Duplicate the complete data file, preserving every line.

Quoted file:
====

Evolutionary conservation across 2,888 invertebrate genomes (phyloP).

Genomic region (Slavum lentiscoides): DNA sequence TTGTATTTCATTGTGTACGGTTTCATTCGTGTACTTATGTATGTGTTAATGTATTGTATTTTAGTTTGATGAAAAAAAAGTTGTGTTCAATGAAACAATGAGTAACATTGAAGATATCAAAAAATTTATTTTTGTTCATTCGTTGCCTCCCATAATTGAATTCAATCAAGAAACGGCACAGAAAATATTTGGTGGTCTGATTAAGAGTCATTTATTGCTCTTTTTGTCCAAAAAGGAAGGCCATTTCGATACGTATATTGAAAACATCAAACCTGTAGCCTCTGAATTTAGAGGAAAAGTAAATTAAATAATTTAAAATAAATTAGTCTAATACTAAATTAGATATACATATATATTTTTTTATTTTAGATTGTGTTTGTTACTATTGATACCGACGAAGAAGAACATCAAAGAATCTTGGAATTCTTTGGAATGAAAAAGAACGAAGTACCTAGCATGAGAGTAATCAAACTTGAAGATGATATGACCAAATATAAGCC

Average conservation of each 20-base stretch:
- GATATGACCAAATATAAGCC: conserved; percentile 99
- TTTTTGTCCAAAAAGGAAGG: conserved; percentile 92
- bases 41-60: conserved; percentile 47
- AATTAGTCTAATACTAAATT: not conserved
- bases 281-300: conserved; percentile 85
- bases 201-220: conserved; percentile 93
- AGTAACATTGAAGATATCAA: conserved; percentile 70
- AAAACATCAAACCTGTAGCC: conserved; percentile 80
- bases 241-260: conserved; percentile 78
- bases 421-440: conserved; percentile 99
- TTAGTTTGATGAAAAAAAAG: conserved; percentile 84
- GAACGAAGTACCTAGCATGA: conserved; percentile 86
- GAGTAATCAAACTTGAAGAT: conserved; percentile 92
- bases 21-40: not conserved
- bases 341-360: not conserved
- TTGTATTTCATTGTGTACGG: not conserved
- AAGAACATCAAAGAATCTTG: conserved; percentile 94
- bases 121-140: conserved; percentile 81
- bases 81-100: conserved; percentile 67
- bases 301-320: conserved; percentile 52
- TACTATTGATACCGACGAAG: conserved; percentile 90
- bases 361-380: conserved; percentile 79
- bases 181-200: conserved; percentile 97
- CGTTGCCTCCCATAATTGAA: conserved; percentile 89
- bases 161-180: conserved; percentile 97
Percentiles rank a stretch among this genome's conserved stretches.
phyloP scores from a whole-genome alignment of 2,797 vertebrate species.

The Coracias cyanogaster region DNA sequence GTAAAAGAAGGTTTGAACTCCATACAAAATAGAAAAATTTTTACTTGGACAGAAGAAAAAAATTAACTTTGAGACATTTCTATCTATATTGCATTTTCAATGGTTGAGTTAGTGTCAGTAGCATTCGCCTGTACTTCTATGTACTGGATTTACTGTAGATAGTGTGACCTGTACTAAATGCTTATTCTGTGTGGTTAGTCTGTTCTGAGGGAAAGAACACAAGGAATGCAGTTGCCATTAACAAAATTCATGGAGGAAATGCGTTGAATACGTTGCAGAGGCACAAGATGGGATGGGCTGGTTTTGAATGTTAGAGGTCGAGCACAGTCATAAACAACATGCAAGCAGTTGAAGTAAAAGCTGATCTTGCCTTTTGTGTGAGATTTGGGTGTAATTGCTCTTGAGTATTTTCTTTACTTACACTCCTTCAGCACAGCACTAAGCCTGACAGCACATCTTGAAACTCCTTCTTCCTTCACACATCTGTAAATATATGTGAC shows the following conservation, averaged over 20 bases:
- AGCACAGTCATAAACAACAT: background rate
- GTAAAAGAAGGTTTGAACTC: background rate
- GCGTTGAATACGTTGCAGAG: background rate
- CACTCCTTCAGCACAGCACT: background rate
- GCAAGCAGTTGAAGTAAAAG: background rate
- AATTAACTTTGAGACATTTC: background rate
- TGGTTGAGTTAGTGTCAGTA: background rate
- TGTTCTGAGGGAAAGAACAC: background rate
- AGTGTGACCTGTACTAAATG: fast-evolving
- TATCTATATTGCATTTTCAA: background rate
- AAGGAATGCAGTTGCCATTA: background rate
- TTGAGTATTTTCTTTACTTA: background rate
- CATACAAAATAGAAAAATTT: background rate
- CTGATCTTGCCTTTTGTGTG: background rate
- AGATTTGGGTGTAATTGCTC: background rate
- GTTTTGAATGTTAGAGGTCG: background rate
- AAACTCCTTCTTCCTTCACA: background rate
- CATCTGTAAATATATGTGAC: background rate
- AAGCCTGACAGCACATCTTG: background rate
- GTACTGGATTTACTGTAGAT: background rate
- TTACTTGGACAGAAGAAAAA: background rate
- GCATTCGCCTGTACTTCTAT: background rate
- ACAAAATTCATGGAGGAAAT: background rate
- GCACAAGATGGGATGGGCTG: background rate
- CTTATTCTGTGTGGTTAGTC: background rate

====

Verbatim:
Evolutionary conservation across 2,888 invertebrate genomes (phyloP).

Genomic region (Slavum lentiscoides): DNA sequence TTGTATTTCATTGTGTACGGTTTCATTCGTGTACTTATGTATGTGTTAATGTATTGTATTTTAGTTTGATGAAAAAAAAGTTGTGTTCAATGAAACAATGAGTAACATTGAAGATATCAAAAAATTTATTTTTGTTCATTCGTTGCCTCCCATAATTGAATTCAATCAAGAAACGGCACAGAAAATATTTGGTGGTCTGATTAAGAGTCATTTATTGCTCTTTTTGTCCAAAAAGGAAGGCCATTTCGATACGTATATTGAAAACATCAAACCTGTAGCCTCTGAATTTAGAGGAAAAGTAAATTAAATAATTTAAAATAAATTAGTCTAATACTAAATTAGATATACATATATATTTTTTTATTTTAGATTGTGTTTGTTACTATTGATACCGACGAAGAAGAACATCAAAGAATCTTGGAATTCTTTGGAATGAAAAAGAACGAAGTACCTAGCATGAGAGTAATCAAACTTGAAGATGATATGACCAAATATAAGCC

Average conservation of each 20-base stretch:
- GATATGACCAAATATAAGCC: conserved; percentile 99
- TTTTTGTCCAAAAAGGAAGG: conserved; percentile 92
- bases 41-60: conserved; percentile 47
- AATTAGTCTAATACTAAATT: not conserved
- bases 281-300: conserved; percentile 85
- bases 201-220: conserved; percentile 93
- AGTAACATTGAAGATATCAA: conserved; percentile 70
- AAAACATCAAACCTGTAGCC: conserved; percentile 80
- bases 241-260: conserved; percentile 78
- bases 421-440: conserved; percentile 99
- TTAGTTTGATGAAAAAAAAG: conserved; percentile 84
- GAACGAAGTACCTAGCATGA: conserved; percentile 86
- GAGTAATCAAACTTGAAGAT: conserved; percentile 92
- bases 21-40: not conserved
- bases 341-360: not conserved
- TTGTATTTCATTGTGTACGG: not conserved
- AAGAACATCAAAGAATCTTG: conserved; percentile 94
- bases 121-140: conserved; percentile 81
- bases 81-100: conserved; percentile 67
- bases 301-320: conserved; percentile 52
- TACTATTGATACCGACGAAG: conserved; percentile 90
- bases 361-380: conserved; percentile 79
- bases 181-200: conserved; percentile 97
- CGTTGCCTCCCATAATTGAA: conserved; percentile 89
- bases 161-180: conserved; percentile 97
Percentiles rank a stretch among this genome's conserved stretches.
phyloP scores from a whole-genome alignment of 2,797 vertebrate species.

The Coracias cyanogaster region DNA sequence GTAAAAGAAGGTTTGAACTCCATACAAAATAGAAAAATTTTTACTTGGACAGAAGAAAAAAATTAACTTTGAGACATTTCTATCTATATTGCATTTTCAATGGTTGAGTTAGTGTCAGTAGCATTCGCCTGTACTTCTATGTACTGGATTTACTGTAGATAGTGTGACCTGTACTAAATGCTTATTCTGTGTGGTTAGTCTGTTCTGAGGGAAAGAACACAAGGAATGCAGTTGCCATTAACAAAATTCATGGAGGAAATGCGTTGAATACGTTGCAGAGGCACAAGATGGGATGGGCTGGTTTTGAATGTTAGAGGTCGAGCACAGTCATAAACAACATGCAAGCAGTTGAAGTAAAAGCTGATCTTGCCTTTTGTGTGAGATTTGGGTGTAATTGCTCTTGAGTATTTTCTTTACTTACACTCCTTCAGCACAGCACTAAGCCTGACAGCACATCTTGAAACTCCTTCTTCCTTCACACATCTGTAAATATATGTGAC shows the following conservation, averaged over 20 bases:
- AGCACAGTCATAAACAACAT: background rate
- GTAAAAGAAGGTTTGAACTC: background rate
- GCGTTGAATACGTTGCAGAG: background rate
- CACTCCTTCAGCACAGCACT: background rate
- GCAAGCAGTTGAAGTAAAAG: background rate
- AATTAACTTTGAGACATTTC: background rate
- TGGTTGAGTTAGTGTCAGTA: background rate
- TGTTCTGAGGGAAAGAACAC: background rate
- AGTGTGACCTGTACTAAATG: fast-evolving
- TATCTATATTGCATTTTCAA: background rate
- AAGGAATGCAGTTGCCATTA: background rate
- TTGAGTATTTTCTTTACTTA: background rate
- CATACAAAATAGAAAAATTT: background rate
- CTGATCTTGCCTTTTGTGTG: background rate
- AGATTTGGGTGTAATTGCTC: background rate
- GTTTTGAATGTTAGAGGTCG: background rate
- AAACTCCTTCTTCCTTCACA: background rate
- CATCTGTAAATATATGTGAC: background rate
- AAGCCTGACAGCACATCTTG: background rate
- GTACTGGATTTACTGTAGAT: background rate
- TTACTTGGACAGAAGAAAAA: background rate
- GCATTCGCCTGTACTTCTAT: background rate
- ACAAAATTCATGGAGGAAAT: background rate
- GCACAAGATGGGATGGGCTG: background rate
- CTTATTCTGTGTGGTTAGTC: background rate